Taking in van, chassis cab, bus variants, multiple wheelbases, roof heights, engine outputs and front-, rear-, and all-wheel-drive configurations and you’re left with a bewildering range of some 450 variants.
The two-tonne panel vans and Chassis Cabs all use the same 2.2-litre four-cylinder turbodiesel engine, in three power outputs, with a six-speed manual gearbox. The Transit Custom is available with a smaller capacity 2.0-litre oilburner in three different outputs. The Custom again comes in various sizes, lengths and configuration, but also offers for those tradesman looking for a bit more stand-out appeal the Transit Sport.
The smaller Connect and Courier engine range is predominantly dominated by 1.5-litre diesel units, however they can also be had with Ford's 99bhp 1.0-litre, three-cylinder Ecoboost engine too.
The panel van which we tested recorded a gross vehicle mass of up to 3.5 tonnes, and cargo capacity - up to 2.3 tonnes depending on model - has increased by up to 11 percent over the old model.
The largest variant, the Jumbo, has 15.1m3 of cargo space. In any event, the van sides are more vertical, the rear doors are larger to aid the loading and unloading of cargo by forklift.
Ford also claims the Transit has best-in-class cost of ownership, aided by a simplified design that makes it quicker and cheaper to replace key components. The time taken to service the rear brakes has been cut in half, meaning reduced bills for the operator, and less time off the road. Residual values are boosted by up to £2500 on some models over three years/60,000 miles.
Ford says the Transit is more car-like than any big Ford van before it, and it’s not wrong. The dash design will certainly be familiar to any drivers of Ford’s passenger car range: the instrumentation, steering wheel, audio controls and plenty of other switchgear is lifted straight out of its car range.
And just like the car range there are a wealth of trim levels to choose from with the entry-level Transit Courier available in three different levels, with each coming with DAB radio, USB connectivity, Bluetooth, a device dock, hill start assist, and trailer sway control. The Transit Connect also comes in three different attire, and all models come with the same entry-level equipment as the Courier but with the addition of a full size spare and a adjustable driver's seat.
The Transit Custom also is available in three trims but the L1 H1 version is also available in Sport trim which equips with the Transit with partial leather seats, rear view camera, 18in alloy wheels and an aggressive bodykit, while the two-tonne Transit panel van comes in predominantly two trims.
Yet the cabin offers the hardwearing materials and clever storage spaces Transit drivers demand. Both passenger seats lift up for storing large items, while various cubbies in and above the dash are sized to house clipboards, tools, bottles and other frequently used paraphernalia. Charging points of both 12 and 230-volt varieties are fitted.
Perhaps its biggest claim to being car-like is in its refinement. The engine only makes itself heard at the top end of its capability and the cabin is free from wind and road noise. The ride is surprisingly smooth – our test cars were laden with 500kg in the back – and the steering, while not offering a great deal of feedback was at least consistent and reasonably precise.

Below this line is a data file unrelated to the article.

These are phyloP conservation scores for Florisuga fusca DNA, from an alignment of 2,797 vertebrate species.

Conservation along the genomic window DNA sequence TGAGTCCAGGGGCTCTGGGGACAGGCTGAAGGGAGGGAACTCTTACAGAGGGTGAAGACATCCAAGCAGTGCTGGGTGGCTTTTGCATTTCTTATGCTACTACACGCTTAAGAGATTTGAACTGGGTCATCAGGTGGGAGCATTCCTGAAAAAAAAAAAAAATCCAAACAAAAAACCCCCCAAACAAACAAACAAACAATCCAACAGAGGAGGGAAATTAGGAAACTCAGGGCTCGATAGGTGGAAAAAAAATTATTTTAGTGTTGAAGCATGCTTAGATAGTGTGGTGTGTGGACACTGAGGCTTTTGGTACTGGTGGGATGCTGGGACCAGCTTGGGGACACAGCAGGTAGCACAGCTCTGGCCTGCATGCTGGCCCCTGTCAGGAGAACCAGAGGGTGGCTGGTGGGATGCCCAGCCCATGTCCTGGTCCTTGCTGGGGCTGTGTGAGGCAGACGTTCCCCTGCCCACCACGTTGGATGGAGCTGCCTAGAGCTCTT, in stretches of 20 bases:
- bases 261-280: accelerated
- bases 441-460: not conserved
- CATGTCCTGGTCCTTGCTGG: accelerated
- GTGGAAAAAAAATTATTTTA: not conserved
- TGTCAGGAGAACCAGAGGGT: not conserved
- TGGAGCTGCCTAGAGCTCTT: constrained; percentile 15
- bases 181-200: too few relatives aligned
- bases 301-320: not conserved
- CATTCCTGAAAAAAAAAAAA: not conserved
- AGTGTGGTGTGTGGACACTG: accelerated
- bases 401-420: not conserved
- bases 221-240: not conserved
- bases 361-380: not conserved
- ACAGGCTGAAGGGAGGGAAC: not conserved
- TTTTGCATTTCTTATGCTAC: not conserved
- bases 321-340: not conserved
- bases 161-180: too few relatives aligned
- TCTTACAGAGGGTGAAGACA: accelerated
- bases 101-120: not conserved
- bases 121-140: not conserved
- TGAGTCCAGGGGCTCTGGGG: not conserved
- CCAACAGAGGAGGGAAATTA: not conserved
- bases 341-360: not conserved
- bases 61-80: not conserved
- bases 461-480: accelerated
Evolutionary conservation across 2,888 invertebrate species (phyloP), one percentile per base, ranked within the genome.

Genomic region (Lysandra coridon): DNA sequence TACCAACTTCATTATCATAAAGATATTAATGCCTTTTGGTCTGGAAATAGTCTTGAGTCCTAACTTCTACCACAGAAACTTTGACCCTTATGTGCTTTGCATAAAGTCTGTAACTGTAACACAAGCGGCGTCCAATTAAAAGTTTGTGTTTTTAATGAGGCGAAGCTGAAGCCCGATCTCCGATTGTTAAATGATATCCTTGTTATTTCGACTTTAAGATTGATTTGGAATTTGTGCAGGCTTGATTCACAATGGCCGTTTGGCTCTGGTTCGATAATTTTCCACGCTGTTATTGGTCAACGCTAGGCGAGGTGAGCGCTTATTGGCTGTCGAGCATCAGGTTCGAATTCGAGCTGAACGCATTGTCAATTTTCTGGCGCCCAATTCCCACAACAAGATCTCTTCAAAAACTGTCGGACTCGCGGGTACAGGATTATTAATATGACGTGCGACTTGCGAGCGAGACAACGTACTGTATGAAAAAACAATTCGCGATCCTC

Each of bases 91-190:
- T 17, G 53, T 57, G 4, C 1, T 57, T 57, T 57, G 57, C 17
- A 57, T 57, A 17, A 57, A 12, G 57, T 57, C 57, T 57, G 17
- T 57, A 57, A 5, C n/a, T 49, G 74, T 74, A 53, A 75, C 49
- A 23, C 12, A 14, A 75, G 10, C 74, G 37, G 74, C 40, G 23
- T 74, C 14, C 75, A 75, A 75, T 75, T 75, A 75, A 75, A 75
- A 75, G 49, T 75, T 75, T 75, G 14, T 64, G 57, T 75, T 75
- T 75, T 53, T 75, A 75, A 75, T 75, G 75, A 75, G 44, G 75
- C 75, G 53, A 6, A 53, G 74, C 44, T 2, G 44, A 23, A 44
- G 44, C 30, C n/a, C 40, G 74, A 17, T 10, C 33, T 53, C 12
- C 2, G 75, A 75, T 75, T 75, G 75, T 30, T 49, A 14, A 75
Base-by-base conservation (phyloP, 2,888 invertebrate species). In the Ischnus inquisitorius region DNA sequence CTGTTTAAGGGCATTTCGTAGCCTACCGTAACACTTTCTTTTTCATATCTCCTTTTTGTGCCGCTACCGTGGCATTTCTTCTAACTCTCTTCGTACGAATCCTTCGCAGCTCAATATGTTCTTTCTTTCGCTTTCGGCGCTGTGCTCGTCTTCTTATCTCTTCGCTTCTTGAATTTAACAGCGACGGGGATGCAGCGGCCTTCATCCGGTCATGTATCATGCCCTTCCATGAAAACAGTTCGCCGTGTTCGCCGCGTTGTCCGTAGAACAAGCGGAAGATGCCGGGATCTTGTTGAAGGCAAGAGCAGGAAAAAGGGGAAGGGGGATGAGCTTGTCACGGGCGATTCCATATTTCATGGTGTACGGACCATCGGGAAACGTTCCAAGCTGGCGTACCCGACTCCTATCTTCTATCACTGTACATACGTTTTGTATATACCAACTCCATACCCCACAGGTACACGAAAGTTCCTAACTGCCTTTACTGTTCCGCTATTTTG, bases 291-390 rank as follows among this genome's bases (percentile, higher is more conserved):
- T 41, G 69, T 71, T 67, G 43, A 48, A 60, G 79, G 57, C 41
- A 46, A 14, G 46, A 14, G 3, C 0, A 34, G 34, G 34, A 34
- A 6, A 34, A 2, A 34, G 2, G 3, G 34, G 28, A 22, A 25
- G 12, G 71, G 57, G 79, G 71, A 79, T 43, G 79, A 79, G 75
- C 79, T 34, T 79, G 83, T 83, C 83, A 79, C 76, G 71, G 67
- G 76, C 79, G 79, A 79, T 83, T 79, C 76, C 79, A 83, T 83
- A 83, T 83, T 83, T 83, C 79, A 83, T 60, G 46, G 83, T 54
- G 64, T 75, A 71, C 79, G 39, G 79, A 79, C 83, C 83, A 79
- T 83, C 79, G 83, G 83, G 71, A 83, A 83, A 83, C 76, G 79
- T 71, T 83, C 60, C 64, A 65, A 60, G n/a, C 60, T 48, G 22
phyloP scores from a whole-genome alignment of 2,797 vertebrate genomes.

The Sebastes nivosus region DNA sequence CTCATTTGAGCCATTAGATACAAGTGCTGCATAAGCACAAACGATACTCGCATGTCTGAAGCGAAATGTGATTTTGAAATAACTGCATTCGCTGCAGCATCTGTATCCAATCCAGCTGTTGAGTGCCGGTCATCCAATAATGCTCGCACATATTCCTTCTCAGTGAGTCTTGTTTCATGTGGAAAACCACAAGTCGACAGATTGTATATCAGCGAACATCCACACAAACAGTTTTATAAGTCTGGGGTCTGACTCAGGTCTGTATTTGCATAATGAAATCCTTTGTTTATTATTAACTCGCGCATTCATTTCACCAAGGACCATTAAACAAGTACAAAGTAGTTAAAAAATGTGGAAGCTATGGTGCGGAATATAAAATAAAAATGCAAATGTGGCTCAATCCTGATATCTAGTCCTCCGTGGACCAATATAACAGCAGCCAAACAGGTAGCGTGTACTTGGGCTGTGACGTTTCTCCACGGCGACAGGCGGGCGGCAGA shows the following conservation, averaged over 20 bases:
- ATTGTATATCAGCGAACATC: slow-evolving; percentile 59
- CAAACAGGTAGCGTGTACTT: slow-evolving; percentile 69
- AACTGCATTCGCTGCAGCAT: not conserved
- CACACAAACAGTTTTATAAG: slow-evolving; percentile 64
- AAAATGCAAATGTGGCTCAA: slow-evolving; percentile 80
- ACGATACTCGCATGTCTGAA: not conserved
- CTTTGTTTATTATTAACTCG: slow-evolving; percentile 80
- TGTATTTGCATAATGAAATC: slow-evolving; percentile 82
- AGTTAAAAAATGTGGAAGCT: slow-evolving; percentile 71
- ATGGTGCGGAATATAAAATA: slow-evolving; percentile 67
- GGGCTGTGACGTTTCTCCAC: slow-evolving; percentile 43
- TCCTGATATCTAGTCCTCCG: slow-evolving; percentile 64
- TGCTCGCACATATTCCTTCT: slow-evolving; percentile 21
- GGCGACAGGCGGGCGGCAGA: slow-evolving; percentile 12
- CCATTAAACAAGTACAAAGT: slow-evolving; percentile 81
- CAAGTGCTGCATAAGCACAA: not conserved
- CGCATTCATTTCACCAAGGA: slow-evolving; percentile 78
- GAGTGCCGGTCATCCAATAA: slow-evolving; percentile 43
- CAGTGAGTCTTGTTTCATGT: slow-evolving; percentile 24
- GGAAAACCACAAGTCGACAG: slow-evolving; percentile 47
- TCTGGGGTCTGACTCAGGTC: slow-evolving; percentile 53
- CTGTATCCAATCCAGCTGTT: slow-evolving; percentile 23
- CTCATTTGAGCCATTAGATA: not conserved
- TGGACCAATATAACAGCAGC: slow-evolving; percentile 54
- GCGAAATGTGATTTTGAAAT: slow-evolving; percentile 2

There is, naturally, a high degree of body roll, but lean is progressive and handling is best described as safe and predictable. Even in its largest configurations, the Transit is easy to drive, thanks to excellent forward visibility and dual-unit door mirrors, which virtually eliminate blindspots. An optional rear-view camera that displays in the rear-view mirror is a useful accessory.
Perhaps the only slight black marks on the Transit's report card are the seats, which although surprisingly comfortable, could do with a little more lateral support for passengers.
We tested the 153bhp version of the 2.2-litre Duratorq TDCI and found it offered more than enough urge to allow the long-wheelbase model to pedal along at motorway pace.
A narrow powerband of just 700rpm means that gearchanges on steep inclines, or likely when cargo approaches the van’s limit, will need to be frequent. Fortunately, the dash-mounted gearlever is well placed, and although slightly notchy on our box-fresh test van, it’s easy to slot a gear home.
On the more important and pragmatic issue of load carrying, the Transit serves well. The rear doors open to 180 degrees, once an additional catch is operated, and a large rear step means it’s easy to jump in and out of. A large sliding door helps further, as does the full range of tie-down points and full ply-lining.
Buyers looking for the most economical choice might want to check out the 123bhp Econetic version, which offers CO2 emissions as low as 177g/km and the promise of 44mpg. Indeed, those Econetic models are predicted to save the driver more than £2000 in fuel costs over four years/80,000 miles over similar-powered non-Econetic models.
Should Ford's claims of the lowest cost of ownership prove true, it’s hard to argue that another van would make more sense for the cost-conscious tradesman or fleet operator. Whether it’s the long-wheelbase, high-top model tested here is more down to the operator’s individual circumstances, of course.
That the Ford Transit is excellent to drive and superbly comfortable is the icing on a already-appealing cake.